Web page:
improve our chances of succeeding when
we get out.
I see guys every day who waste the time
they have. They arc more than likely
going to contribute to the recidivism
statistics, because they just don't get it. I
hate this place. I hate it to the point that
I've made it personal in that I am trying to
do all I can to assure I have all of my bases
covered, thus lessening my chances of
returning. I want to be one of those who
gets out and stays out, and I'll do every-
thing I can to make that happen. T1his is
something we all should be striving for.
You can't make your loved ones proud of
you until you make yourself proud of you.
Being in here is nothing to be proud of
Succeeding in the world is!
imagine, if you will, a dayroom filled
with people who think the way you do.
Then imagine every dayroom on your unit
being like that. Then imagine every day-
room in the system being like that! How
long would it be before the Correctional In-
stitutional Division shrunk from the size it
is today to the size it once was? I've always
found it ironic that those who "wiisre the
time they have" often complain about how
large TDCJ has become and how they could
save money by closing units. As long as peo-
ple like that continue to feed the recidivism
monster, the size of this place will continue
to increase Wouldn't it be nice, though,
if attitudes like yours were as contagious
as these institutionalized attitudes seem to
be? You should try to infect your contempo-
raries with your positive attitude. Imagine
a world where every time a Jack Templer
left the wing, he was replaced by someone
who thought just like him. To quote the
late, great Louis Armstrong, "I think to my-
se6f what a wonderful world."
tO A, t'I 2T
I am on the Lane Murray hoe squad,
and November's article about exercise
increasing life expectancy and. quality of
life is so true. But being worked like a
stubborn mule, being bent over for four
hours, and swinging a three-foot grub-
bing hoe at a ten-foot solid oak tree isn't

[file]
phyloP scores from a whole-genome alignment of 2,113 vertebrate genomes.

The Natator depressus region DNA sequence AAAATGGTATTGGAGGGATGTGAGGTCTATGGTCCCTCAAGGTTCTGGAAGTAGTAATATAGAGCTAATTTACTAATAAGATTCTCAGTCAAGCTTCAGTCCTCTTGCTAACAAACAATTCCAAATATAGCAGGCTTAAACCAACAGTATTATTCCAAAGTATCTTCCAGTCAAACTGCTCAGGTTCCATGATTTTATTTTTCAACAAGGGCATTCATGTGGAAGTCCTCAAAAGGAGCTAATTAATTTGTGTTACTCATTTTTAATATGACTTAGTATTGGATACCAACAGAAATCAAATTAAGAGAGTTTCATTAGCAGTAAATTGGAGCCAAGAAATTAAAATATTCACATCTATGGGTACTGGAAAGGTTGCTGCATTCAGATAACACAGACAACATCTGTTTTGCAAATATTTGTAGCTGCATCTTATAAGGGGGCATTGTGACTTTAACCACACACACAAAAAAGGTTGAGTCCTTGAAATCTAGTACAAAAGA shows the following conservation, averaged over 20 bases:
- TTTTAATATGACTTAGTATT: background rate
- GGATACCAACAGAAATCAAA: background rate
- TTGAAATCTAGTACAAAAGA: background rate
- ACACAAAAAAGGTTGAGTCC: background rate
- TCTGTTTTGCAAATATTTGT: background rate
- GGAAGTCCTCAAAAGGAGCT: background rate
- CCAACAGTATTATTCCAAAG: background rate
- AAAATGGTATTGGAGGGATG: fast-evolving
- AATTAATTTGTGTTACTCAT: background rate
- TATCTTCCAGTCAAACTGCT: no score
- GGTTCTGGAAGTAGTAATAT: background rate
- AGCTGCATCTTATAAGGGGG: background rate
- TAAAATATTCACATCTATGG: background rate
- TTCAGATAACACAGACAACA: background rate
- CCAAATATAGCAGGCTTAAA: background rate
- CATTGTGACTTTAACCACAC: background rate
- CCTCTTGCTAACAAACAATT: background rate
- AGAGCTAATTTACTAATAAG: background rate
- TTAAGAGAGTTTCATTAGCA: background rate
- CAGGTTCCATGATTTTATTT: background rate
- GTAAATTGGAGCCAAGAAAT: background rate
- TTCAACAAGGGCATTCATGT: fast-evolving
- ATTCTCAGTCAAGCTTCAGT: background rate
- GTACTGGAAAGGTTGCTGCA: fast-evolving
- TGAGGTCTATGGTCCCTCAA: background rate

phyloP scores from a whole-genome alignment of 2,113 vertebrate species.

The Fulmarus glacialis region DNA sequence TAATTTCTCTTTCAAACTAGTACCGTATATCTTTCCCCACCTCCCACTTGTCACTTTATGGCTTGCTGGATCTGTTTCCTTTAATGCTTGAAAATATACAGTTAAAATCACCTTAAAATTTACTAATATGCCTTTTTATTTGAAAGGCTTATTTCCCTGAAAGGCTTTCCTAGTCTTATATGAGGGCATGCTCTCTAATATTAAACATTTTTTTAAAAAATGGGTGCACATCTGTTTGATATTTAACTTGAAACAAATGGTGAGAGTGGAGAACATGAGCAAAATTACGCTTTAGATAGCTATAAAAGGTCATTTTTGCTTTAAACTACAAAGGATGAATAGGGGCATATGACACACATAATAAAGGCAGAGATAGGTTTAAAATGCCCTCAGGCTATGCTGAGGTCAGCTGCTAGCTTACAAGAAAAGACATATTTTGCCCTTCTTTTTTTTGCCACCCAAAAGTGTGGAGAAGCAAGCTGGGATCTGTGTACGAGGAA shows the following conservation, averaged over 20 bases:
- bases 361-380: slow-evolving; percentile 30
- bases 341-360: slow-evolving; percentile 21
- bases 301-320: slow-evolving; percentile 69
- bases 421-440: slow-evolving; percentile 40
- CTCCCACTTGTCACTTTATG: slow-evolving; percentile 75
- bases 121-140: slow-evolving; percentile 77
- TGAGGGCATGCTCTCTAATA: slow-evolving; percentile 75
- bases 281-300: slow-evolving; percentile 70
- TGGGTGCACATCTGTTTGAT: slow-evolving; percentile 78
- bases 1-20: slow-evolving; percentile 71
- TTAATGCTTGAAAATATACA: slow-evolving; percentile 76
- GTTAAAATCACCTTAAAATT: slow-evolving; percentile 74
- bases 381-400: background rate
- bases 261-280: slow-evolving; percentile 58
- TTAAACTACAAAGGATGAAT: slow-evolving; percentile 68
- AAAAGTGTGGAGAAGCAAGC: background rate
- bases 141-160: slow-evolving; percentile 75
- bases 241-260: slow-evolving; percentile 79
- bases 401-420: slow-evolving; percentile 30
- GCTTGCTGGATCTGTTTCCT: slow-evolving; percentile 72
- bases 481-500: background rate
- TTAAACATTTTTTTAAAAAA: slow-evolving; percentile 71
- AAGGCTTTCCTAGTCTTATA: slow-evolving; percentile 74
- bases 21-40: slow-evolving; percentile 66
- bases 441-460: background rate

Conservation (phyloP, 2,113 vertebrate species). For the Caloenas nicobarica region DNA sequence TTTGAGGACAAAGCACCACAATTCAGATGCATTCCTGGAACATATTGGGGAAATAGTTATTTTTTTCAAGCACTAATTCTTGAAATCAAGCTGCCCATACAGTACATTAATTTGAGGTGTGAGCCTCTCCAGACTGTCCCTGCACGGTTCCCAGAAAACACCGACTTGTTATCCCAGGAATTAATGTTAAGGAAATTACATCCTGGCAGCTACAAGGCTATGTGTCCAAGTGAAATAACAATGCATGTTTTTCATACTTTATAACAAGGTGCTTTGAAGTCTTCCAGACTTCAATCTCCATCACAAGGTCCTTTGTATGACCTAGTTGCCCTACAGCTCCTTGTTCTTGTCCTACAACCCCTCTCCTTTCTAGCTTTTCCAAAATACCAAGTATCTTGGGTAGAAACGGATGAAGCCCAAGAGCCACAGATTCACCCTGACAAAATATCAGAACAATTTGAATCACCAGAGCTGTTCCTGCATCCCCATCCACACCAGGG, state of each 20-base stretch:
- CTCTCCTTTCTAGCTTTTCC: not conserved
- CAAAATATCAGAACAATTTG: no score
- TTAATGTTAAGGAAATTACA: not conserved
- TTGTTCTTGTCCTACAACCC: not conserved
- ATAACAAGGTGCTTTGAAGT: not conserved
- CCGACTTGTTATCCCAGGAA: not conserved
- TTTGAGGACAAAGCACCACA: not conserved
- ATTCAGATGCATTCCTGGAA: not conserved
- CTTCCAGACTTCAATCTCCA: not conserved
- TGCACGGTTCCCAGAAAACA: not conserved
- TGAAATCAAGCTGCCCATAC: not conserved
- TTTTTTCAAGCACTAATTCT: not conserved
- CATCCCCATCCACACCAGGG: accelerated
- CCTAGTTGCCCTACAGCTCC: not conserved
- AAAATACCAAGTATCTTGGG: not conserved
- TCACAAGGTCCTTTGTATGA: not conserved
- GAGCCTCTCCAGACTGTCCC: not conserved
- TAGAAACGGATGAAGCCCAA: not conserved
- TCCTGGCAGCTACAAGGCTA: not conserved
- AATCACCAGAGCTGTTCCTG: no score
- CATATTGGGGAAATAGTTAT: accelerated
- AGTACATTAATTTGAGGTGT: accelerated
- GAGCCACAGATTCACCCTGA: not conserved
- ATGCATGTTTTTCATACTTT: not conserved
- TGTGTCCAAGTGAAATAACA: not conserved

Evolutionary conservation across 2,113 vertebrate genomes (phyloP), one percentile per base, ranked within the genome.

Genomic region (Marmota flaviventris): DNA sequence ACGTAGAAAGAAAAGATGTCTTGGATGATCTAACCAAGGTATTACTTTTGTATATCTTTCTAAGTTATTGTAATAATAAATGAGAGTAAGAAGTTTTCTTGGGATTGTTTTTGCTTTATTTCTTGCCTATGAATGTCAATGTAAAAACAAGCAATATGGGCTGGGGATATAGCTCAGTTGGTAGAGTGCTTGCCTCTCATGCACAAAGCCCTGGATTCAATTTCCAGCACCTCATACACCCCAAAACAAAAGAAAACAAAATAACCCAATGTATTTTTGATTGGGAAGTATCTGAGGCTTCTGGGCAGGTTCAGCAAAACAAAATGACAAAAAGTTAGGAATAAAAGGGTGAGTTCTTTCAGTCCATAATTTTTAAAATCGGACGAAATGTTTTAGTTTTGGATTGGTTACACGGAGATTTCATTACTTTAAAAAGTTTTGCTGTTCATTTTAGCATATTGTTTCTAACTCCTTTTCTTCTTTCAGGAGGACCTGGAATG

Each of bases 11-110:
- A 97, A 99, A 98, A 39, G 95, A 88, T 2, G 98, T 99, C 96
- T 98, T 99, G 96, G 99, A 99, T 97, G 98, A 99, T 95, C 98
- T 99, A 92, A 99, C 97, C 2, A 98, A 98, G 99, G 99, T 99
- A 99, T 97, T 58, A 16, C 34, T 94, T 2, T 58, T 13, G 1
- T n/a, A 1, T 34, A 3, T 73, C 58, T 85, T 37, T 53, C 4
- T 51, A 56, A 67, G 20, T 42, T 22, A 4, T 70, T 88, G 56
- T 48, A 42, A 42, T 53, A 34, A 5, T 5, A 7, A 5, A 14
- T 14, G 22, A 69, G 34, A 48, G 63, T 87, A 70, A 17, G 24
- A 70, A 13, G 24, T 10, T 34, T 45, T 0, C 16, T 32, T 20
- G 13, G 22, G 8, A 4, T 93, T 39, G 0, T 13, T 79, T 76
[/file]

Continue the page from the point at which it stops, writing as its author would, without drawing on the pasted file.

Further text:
increasing anything but pain in my lower
I am only 25 years young, and I don't
want to have permanent damage in my
back. I don't think it's worth it to go
home to my man with
What do you think?
Dear Back Breaker,
a broken back!
There's no needf]ryou to take any drastic
action. The solution to your problem is re-
ally quite simple: STRETCH!
I've heard on the news that there's been a
recent study thatfound stretching to be un-
necessary. I'm gonna go out on a limb here
and say that there were probably very few
elite athletes involved in that study. Because
no one can make me believe that someone
who runs world-class speed would ever
even consider getting in the blocks without
thoroughly stretching out first. If it's good
enough for a world-class athlete, its good
enough for you.
I think you'd be surprised at how much
muscular damage a goodse 'inreimen
can both prevent and repair. It's importan$,
though, to stretch out both beJbre and after
work. The best thing I've found to dofor the
back is simply bending over and grabbing
your ankles. If you can't reach them, bend
your knees. (You're trying to stretch out your
back, not your hamstrings, so your legs don't
need to be straight.) I would also suggest a
lot of neck stretching. I'm sure you can find
examples in one of the fitness books in your
library. If not, look for them in a future is-
sue of The ECHO.
With proper stretching, that hoe squad
job can turn into an outstanding fitness
regimen. It incorporates both aerobic and
muscle endurance activities. Add in flex-
ibility (through stretching), and you've got
The philosopher Epictetus once said
that, "People are disturbed not by things,
but by the views which they take of them."
You could take the easy pathlike' soma)iy
others-and view yourjob in the hoe squad
as complete and utter drudgery. But that
probably won't accomplish a whole lot. On
the other hand, you could view it as thefit-
ness opportunity that it actually is. It's up
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Texas. Department of Criminal Justice. The ECHO, Volume 83, Number 2, March 2011, newspaper, March 2011; Huntsville, Texas. (https://texashistory.unt.edu/ark:/67531/metapth640917/m1/3/: accessed July 2, 2020), University of North Texas Libraries, The Portal to Texas History, https://texashistory.unt.edu; crediting UNT Libraries Government Documents Department.